Gas prices normally decline after Labor Day, but instead, they are rising. Production cuts by Saudi Arabia, Russia and other oil-producing countries, as well as natural catastrophes such as the floods in Libya, are driving prices higher at the pump. How much? On Monday, the national average for regular gas reached $3.88 a gallon, according to AAA. That’s the highest price since October 2022. Since last week, gas prices are 5 cents a gallon higher.
“Normally prices slide gradually through the summer as we approach the fall. The uptick we’ve seen recently is certainly not normal,” says Mark Schieldrop, a spokesman for AAA Northeast.
Why are gas prices high?
1. The heat. Heat waves across the South this summer have had a major impact on gas prices. The hot weather in Texas, Louisiana and along the rest of the Gulf Coast has affected oil refineries, hurting their production. Though these big refineries can handle extreme weather, they were not designed to operate at full capacity for extended periods with temperatures near or above 100 degrees. This summer, there have been four or five refinery outages due to excessive heat, says Patrick De Haan, head of petroleum analysis at GasBuddy.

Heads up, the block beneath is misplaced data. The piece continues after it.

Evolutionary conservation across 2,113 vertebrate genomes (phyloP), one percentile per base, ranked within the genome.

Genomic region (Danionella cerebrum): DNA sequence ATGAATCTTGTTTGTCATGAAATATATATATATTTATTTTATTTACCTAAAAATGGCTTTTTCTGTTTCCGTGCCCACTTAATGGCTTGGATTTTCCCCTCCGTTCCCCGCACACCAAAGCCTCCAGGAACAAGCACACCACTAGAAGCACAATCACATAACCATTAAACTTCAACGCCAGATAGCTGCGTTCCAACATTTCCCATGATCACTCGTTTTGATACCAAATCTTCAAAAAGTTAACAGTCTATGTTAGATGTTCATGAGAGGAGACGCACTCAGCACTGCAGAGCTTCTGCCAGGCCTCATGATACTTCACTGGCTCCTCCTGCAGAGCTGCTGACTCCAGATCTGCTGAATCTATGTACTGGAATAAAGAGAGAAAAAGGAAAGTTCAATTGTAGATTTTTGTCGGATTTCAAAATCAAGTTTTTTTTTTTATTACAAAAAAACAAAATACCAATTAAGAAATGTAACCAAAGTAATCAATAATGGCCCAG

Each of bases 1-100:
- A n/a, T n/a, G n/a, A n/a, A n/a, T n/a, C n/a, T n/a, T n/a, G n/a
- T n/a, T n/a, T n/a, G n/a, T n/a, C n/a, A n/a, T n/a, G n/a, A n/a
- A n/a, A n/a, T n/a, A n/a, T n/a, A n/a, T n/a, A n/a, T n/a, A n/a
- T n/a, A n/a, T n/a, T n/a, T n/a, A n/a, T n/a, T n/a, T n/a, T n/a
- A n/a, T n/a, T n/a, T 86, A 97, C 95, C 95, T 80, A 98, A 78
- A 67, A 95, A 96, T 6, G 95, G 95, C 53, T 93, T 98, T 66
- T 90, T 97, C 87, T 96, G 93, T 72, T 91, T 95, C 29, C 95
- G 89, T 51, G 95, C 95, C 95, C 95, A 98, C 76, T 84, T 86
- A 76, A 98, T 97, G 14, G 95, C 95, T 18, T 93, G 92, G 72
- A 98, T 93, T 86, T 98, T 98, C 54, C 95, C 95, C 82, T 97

Then there are the devastating floods in Libya, an oil-producing nation. It produced 1.16 million barrels a day in August, according to the International Energy Agency.
2. Foreign producers. In June, Saudi Arabia and some other oil-producing countries agreed to slash production to drive up prices. Those cuts, which were initially forecast to last through August, have been extended to September. That means 1.5 million fewer barrels of oil a day is being produced. A lower supply means higher prices, Schieldrop says. When the production cut was announced, oil was selling at about $70 a barrel, and since then the price has jumped to more than $93 a barrel.
3. Demand. Add a big jump in demand, which experts say was unexpected, to the mix, and you can see why gas prices are elevated.